Romeo and Juliet by Milton Hebald, Central Park

Milton Hebald, Romeo and Juliet, 1977. Central Park, New York. Photo copyright © 2018 Dianne L. Durante

  • Sculptor: Milton Hebald
  • Date: 1977
  • Medium & size: Bronze, over lifesize, granite pedestal.
  • Location: Central Park, near the entrance to the Delacorte Theater, Central Park West at about 81st Street

Happy Valentine’s Day!

My bounty is as boundless as the sea,
My love as deep; the more I give to thee,
The more I have, for both are infinite.
— Shakespeare, Romeo and Juliet, Act 2, scene 2

Milton Hebald, Romeo and Juliet, 1977. Central Park, New York. Photo copyright © 2018 Dianne L. Durante

Robert Moses vs. Joe Papp: the creation of the Delacorte Theater

In 1959, a skirmish occurred over a few acres of Central Park that had major repercussions for New York City and New York State, as well as the Park. On one side was Robert Moses, age 70, graduate of Yale, Oxford, and Columbia. Although he had never been elected to office, he held five key positions in New York State and three more in New York City. Moses controlled vast amounts of territory and tens of millions of dollars – mostly revenues from New York’s toll roads. When the skirmish began in Central Park, Moses had on his side the mayor, the governor, the press, and the public. In any fight within the state of New York, Moses was odds-on favorite. That iconic pic of Moses balancing on a beam with the skyline behind him was taken in 1959.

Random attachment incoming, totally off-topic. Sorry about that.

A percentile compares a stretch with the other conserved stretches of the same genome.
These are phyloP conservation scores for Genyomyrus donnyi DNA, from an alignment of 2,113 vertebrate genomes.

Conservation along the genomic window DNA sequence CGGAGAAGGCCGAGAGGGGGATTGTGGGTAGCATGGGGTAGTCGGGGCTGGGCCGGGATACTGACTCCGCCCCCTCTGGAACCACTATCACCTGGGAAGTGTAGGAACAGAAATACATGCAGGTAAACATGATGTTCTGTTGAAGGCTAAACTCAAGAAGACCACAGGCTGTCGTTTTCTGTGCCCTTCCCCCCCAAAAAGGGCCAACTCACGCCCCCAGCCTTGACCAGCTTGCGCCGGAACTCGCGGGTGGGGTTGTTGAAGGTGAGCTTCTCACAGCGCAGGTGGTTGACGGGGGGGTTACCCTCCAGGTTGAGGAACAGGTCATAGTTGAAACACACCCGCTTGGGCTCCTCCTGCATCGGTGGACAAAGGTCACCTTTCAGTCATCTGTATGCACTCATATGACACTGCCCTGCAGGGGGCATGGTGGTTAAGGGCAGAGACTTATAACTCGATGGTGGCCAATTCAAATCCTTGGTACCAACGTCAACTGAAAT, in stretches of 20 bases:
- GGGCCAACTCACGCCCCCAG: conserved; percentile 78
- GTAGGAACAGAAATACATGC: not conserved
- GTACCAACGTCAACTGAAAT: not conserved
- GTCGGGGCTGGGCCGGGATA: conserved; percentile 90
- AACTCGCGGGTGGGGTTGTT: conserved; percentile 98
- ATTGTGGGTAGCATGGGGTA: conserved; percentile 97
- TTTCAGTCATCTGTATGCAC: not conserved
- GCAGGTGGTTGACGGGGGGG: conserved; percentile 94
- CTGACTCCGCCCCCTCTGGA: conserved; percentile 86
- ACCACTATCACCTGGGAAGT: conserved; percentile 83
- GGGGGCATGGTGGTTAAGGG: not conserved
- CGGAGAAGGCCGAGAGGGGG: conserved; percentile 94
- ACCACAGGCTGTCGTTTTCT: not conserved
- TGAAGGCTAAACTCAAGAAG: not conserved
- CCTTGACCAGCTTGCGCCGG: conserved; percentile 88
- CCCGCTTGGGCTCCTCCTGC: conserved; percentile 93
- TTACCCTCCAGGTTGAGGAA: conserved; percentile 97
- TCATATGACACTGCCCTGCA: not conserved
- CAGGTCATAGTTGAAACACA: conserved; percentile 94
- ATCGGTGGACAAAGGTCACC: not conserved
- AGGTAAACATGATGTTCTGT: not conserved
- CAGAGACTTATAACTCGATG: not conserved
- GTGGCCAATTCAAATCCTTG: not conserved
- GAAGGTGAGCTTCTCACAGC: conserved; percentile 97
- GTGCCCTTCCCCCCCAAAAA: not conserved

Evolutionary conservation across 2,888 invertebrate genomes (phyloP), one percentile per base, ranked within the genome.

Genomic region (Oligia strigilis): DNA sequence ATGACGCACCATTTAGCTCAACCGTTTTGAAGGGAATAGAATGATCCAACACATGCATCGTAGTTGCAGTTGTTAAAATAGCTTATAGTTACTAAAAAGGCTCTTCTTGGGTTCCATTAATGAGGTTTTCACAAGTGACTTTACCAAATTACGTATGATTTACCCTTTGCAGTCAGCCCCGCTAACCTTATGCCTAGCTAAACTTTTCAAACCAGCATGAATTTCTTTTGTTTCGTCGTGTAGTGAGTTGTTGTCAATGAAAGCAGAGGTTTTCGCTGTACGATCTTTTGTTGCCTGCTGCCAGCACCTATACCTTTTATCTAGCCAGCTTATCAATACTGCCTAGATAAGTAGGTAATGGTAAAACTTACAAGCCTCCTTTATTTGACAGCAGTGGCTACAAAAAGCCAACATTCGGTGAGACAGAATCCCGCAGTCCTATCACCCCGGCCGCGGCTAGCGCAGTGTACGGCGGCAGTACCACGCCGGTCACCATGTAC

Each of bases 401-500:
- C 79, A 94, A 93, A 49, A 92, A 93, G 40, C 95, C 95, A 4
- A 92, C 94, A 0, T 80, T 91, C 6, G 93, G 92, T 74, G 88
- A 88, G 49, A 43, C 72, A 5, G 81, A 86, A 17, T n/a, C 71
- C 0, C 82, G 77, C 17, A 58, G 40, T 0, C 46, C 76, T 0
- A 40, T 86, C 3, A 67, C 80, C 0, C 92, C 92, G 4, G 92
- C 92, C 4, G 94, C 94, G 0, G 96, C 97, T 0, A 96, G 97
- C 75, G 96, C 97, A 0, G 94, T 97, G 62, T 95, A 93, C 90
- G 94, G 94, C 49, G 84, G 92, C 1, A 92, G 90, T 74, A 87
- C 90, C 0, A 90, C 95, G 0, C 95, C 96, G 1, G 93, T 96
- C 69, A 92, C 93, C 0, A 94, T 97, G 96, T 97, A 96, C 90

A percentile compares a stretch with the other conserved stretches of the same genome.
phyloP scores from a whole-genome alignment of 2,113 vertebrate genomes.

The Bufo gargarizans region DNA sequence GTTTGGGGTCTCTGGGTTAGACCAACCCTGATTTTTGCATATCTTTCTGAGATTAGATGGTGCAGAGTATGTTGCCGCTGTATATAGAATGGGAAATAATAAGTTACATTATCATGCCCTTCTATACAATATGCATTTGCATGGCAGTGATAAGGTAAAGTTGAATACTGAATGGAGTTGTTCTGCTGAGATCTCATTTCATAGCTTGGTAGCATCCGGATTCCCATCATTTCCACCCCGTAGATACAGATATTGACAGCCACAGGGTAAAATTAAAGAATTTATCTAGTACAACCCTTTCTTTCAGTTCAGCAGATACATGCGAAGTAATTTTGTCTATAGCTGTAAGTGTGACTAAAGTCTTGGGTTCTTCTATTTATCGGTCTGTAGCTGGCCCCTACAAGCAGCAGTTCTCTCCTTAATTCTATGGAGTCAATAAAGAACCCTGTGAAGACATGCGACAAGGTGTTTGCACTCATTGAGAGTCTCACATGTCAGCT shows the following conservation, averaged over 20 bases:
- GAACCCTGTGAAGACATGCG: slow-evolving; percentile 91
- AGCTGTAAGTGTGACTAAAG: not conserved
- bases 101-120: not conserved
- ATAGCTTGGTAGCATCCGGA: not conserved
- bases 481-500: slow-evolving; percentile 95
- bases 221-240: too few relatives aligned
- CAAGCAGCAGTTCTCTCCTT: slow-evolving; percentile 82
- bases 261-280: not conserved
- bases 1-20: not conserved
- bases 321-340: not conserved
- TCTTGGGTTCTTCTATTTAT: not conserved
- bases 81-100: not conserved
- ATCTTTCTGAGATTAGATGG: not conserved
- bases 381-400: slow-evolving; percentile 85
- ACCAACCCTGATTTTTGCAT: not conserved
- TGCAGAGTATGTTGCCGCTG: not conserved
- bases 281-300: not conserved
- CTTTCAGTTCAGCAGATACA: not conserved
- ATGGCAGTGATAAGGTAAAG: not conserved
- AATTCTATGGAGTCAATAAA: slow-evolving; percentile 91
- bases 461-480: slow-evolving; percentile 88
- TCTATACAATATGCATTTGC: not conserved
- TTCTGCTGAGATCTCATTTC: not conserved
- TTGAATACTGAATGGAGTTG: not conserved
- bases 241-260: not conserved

Facing off against Moses was scrappy Joe Papp, age 37. He grew up in Williamsburg long before it was hip, and fell in love with Shakespeare borrowed from his local library. After studying at the Actors’ Laboratory of Hollywood, Papp was hired in 1952 by CBS.

While holding down that day job, he founded the Shakespeare Workshop. Starting in 1954, with a mobile stage and a shoestring budget, the Workshop delivered the Bard to New Yorkers in all five boroughs, free of charge. Audiences – even critics! – were entranced.

In 1957, Papp hit the big time. Parks Commissioner Moses gave him permission to set up stage in Central Park, near Turtle Pond and Belvedere Castle. Despite the Park’s unsavory reputation, each performance drew an audience of more than 2,000 people. (The New York City Parks Department has photos of those early performances, but they don’t seem to be available online, even in low res.)

A year later, Joe Papp was summoned before the House Un-American Activities Committee. He admitted that he had once belonged to the Communist Party, but refused to name other Party members. Learning of this, the Parks Department decided to save Central Park from the Red Menace.  How? It told Papp that if his fledgling company was going to perform in Central Park, it would have to raise $100,000 to improve facilities near the Belvedere, provide police protection, and revive the grass.